# Quantum Computation

Is there any rule or technique so that one can design quantum gate operator from matrix operator?

Suppose, what will be the quantum gate operator for this matrix operator :

$$\left( \begin{array}{c c c} -1+2/8& 2/8& 2/8\\ 2/8 & -1+(2/8) & 2/8\\ 2/8 & 2/8 & -1+(2/8) \end{array} \right)$$

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As noted by hwlau, quantum circuits always correspond to unitary operators. For the question to be meaningful, you have to start with some set of gates that you consider building blocks. The rules of combination in linear algebra terms are essentially matrix multiplication and Kronecker product, the first corresponding to sequentially applying two circuits, the other to applying them in parallel.

With a finite set you can not decompose any given unitary operator, but you can approximate any operator as closely as you like, if you choose your basic components carefully.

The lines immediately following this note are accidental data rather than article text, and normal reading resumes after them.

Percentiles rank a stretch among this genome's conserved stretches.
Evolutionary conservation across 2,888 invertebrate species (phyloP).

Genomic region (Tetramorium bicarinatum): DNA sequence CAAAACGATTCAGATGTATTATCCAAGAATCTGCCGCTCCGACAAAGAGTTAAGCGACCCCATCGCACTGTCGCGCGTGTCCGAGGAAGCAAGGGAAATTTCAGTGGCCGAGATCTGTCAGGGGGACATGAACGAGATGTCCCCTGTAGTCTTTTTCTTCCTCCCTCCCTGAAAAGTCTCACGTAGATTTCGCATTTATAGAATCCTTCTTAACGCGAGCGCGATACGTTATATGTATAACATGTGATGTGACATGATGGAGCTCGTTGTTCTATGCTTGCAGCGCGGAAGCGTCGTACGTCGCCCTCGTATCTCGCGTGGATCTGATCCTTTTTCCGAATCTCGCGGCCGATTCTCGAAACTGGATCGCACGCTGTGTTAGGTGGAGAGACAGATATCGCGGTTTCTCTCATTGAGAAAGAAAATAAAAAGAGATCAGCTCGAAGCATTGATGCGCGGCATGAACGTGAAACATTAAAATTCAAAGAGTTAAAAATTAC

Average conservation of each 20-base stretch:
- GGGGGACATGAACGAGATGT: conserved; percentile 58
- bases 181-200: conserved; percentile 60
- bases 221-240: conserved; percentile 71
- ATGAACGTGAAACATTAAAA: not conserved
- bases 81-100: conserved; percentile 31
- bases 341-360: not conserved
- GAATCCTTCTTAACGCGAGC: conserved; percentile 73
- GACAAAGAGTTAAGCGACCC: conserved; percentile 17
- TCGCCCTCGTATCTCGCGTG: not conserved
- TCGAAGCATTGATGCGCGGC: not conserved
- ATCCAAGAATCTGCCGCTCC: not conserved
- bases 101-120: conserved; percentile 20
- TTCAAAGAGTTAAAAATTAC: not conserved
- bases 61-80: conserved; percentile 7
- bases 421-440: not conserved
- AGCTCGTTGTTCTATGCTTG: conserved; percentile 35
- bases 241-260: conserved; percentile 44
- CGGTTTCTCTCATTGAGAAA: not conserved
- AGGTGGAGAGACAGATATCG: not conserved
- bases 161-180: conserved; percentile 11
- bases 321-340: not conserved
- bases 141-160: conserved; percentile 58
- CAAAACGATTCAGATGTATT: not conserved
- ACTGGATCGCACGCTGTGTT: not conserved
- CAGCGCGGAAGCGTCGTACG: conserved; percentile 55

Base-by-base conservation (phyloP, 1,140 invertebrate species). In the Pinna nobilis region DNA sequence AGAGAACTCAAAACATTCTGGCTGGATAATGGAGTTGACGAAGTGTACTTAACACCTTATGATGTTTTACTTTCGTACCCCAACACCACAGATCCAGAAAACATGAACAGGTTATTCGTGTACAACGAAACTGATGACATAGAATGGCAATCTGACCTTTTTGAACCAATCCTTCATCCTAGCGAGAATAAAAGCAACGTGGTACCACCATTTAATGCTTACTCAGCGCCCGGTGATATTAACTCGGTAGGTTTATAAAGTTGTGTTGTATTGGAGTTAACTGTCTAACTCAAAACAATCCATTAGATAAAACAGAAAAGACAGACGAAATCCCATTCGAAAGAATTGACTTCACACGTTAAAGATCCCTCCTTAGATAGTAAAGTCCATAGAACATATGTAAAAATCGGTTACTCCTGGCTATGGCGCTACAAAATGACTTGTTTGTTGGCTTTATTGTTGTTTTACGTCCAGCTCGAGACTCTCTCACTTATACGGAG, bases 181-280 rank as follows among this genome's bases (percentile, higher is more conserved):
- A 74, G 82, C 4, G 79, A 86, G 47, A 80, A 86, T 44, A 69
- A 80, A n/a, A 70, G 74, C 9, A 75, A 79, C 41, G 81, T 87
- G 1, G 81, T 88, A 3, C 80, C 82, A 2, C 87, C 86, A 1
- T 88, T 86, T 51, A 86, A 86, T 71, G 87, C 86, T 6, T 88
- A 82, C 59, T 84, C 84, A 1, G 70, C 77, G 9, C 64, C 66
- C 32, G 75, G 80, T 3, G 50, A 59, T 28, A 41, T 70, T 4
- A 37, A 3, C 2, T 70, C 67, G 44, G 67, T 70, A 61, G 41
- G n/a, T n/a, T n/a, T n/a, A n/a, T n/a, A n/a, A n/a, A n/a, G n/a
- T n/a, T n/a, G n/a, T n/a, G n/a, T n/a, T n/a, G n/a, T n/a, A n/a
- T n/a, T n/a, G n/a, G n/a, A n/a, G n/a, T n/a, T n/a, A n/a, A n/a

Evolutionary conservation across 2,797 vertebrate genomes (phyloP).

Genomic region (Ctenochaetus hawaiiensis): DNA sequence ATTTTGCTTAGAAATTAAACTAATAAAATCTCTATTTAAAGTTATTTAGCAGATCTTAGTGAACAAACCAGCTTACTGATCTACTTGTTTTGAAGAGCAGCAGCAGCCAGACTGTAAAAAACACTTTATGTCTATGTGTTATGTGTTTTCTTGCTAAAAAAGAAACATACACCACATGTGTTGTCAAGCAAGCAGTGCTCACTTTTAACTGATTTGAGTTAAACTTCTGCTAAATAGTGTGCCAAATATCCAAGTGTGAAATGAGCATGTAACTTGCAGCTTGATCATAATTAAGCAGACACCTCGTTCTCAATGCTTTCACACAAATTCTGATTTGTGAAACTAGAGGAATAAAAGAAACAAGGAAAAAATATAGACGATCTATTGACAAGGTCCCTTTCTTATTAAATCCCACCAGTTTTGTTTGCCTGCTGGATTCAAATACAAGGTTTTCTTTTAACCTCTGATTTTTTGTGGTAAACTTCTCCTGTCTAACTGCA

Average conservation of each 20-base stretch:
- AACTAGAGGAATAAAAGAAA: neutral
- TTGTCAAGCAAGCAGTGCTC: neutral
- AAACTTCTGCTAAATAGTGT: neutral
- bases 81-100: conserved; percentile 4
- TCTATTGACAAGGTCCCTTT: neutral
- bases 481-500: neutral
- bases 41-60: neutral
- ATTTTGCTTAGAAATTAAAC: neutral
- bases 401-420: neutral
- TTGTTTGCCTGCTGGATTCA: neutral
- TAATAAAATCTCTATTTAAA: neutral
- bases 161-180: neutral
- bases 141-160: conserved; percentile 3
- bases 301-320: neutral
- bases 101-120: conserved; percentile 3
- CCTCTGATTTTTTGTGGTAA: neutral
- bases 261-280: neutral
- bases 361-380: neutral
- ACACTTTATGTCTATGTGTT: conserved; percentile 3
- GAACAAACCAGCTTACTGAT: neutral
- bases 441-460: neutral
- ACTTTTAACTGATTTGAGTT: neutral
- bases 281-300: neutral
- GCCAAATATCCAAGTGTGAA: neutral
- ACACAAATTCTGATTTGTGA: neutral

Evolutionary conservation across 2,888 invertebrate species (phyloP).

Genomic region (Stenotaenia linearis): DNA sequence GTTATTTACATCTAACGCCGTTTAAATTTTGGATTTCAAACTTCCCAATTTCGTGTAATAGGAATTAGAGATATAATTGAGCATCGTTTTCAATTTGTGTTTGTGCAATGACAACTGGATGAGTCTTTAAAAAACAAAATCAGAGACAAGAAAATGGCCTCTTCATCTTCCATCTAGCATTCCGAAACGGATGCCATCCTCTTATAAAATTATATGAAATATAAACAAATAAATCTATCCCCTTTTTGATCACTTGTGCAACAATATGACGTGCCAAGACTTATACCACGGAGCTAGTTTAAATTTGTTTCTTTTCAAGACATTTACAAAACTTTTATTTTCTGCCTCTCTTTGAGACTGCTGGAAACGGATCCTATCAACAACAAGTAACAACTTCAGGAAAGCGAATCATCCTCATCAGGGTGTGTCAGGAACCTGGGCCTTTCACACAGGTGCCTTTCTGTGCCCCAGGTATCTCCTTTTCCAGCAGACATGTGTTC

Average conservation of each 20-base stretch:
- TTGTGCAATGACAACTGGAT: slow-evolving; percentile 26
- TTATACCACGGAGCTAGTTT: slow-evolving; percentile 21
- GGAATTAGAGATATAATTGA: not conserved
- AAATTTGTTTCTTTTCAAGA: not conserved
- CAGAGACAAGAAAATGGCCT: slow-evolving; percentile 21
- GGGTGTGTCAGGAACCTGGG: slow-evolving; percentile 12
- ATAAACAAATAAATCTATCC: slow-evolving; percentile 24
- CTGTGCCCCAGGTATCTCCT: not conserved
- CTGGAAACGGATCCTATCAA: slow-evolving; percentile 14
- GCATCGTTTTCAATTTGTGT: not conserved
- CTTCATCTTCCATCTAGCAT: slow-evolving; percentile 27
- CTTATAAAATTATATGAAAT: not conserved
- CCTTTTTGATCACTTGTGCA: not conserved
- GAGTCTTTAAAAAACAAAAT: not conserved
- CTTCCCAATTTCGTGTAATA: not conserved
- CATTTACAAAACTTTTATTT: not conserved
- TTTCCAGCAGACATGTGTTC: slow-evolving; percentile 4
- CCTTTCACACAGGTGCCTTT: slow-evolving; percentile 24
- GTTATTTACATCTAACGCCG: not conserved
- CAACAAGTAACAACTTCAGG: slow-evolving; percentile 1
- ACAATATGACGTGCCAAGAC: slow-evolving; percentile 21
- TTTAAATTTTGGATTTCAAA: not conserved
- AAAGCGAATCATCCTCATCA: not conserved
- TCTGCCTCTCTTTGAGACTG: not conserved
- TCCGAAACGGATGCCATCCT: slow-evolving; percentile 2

In this article an algorithm is described.

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More precisely, following the paper, it is said that : It has previously been shown that a general quantum gate (unitary transformations operating on a set of $n$ bits) can be simulated exactly or approximately using a quantum circuit built of elementary gates which operate only on one and two qubits –  Trimok Dec 17 '13 at 18:06
@Trimok: thanks, that is a very good remark. This paper shows how to reduce to a composition of one qubit gates (which are not finitely generated) and CNOT's. If you want to reduce to approximations by a fixed finite set of such components, you will have to decompose further. –  doetoe Dec 18 '13 at 8:14
$$\det\left( \begin{array}{c c c} -1+2/8& 2/8& 2/8\\ 2/8 & -1+(2/8) & 2/8\\ 2/8 & 2/8 & -1+(2/8) \end{array} \right) = -1/4$$